It is not just at the Club that the subject of Brexit rears it’s ugly head from time to time. Dorothy and Angela have been very vociferous in their support of remaining in the EU and are still very angry at the result. Angela has even spoken about getting herself a German passport. It seems that her mother’s family are from Germany so she can claim dual nationality if she wishes. I know that a number of people have done this recently, but to me, it seems a little futile unless one is actually planning to move there. I am not sure Dorothy would be too happy about that, but I am not going to interfere with their relationship or plans. What Dorothy has said on more than one occasion is that she is embarrassed by the whole thing. She has a lot of foreign friends and says that they can’t understand why we would want to leave the European club. I have tried to explain about sovereignty and the British standing in the world, but for some reason, she just can’t seem to understand it. I know that some people have implied it is some form of nostalgia for the days of the old Empire, but, at least as far as I am concerned, it isn’t that. It is just about being in control of our own destiny and our own laws. We should not be dictated to by other people. The rules and regulations we have to accept from Brussels are scandalous. For me, it is all about being able to decide things for ourselves. No one likes to be dictated to by outsiders who don’t understand our history or our customs. The French, Spanish and Germans have all tried to defeat us in war and failed; we can’t let them succeed by the back door.

Another subject that seems to have been creating something of a buzz at the bar this week is that of the Prime Minister’s position. I didn’t follow the events of the Party conferences – far too boring and narcissistic for my liking, all that self-congratulation and pompous self-righteousness does nothing for me – but those who do were very critical of Mrs May’s performance and the way she has been treated by the Party. I have to admit to having a great deal of respect for Mrs May, but even I am beginning to think that maybe she isn’t up to the job of leading us through our current troubles. Not that there seems to be a great deal of choice for replacement at the moment. With the Party so divided over Europe I don’t honestly think that there is anyone else capable of uniting all sides, and as far as I am concerned, unity is far more important than anything else right now.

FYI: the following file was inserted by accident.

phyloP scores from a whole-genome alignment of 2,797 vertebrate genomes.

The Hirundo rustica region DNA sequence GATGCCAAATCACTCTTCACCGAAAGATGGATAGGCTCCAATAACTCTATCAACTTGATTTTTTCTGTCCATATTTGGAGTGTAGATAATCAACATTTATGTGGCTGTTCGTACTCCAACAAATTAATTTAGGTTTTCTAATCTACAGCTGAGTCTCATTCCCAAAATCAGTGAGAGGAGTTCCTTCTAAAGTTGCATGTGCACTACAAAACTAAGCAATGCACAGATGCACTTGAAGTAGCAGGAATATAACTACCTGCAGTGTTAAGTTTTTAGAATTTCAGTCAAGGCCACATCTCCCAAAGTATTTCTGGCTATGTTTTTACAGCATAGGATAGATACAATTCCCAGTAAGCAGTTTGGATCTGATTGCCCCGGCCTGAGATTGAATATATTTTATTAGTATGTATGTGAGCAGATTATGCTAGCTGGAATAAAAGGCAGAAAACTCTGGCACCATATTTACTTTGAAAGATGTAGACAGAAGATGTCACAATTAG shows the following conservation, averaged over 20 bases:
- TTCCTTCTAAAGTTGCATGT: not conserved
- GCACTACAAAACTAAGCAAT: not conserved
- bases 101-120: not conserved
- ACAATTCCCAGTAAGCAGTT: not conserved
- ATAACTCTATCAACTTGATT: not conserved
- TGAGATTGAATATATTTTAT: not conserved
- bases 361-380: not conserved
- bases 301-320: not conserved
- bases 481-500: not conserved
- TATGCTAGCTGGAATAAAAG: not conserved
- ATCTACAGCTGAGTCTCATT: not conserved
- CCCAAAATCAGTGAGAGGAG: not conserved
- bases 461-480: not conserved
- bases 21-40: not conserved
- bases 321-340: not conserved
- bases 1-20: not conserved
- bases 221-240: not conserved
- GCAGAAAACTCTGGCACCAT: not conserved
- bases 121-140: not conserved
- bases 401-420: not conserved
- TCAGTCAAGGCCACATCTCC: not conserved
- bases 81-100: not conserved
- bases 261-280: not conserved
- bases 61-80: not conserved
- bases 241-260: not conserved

There is only one subject at the moment that seems to have almost unanimous agreement with the chaps at the bar, and that is our mutual distrust of the American President, Donald Trump. Whilst he may be successful as a businessman – and there seems to be a little disagreement even over that – as a politician and diplomat he is very much out of his depth. The man seems to have absolutely no idea of how the world actually works. Several of the regulars at the Club have financial interests in the aircraft industry and are very angry over Trump’s recent announcements over the imposition of tariffs on Bombardier aircraft. One gets the feeling that he makes these announcements without thinking them through first. I certainly get the feeling that he doesn’t discuss things with his staff before taking to social media to make is pronouncements. I suppose that he is used to having complete control of his businesses and can’t seem to grasp the idea that his decisions have to me about more than just making money. America is not a business, it is a country, and it cannot be run in quite the same way. Having said that, Americans can be a little odd that way, putting financial gain ahead of everything else. I have said it before, they are a nation with no history and no idea of social etiquette. It is unfortunate that they have so much power and influence or we could just ignore them and let them get on with playing their silly games.

Mind you, we do have to be careful when discussing the Americans, and their President in particular, if my old chum Dorchester is around. Apparently, his American girlfriend is a Trump supporter (a Trump-et!) and he is very defensive of her views. According to Annabelle, the President can do no wrong. She fully supports his positions on immigration, North Korea and protecting American businesses. And whilst I can sort of see her point and some of his decisions, I cannot support her misguided view that Donald Trump is the saviour of the western world. The man’s a fruitcake I would hesitate to leave in control of a Sunday School, let alone a country.

Changing the subject completely, I had a call yesterday from Hope about some event or other she is holding at her gallery in a couple of weeks time. Apparently, it is one of those evenings when new artists get to display their work and she has asked me to go along. Of course, I have accepted the invitation, but I am not sure it is really my kind of thing. I have seen some of the work she has on display and it is all far too modern for me. My taste is more conservative I suppose, but she has been kind enough to ask me, so I will definitely have to go. I had thought of inviting Dorothy to join me, but she will be in Edinburgh by then.

 

Let battle commence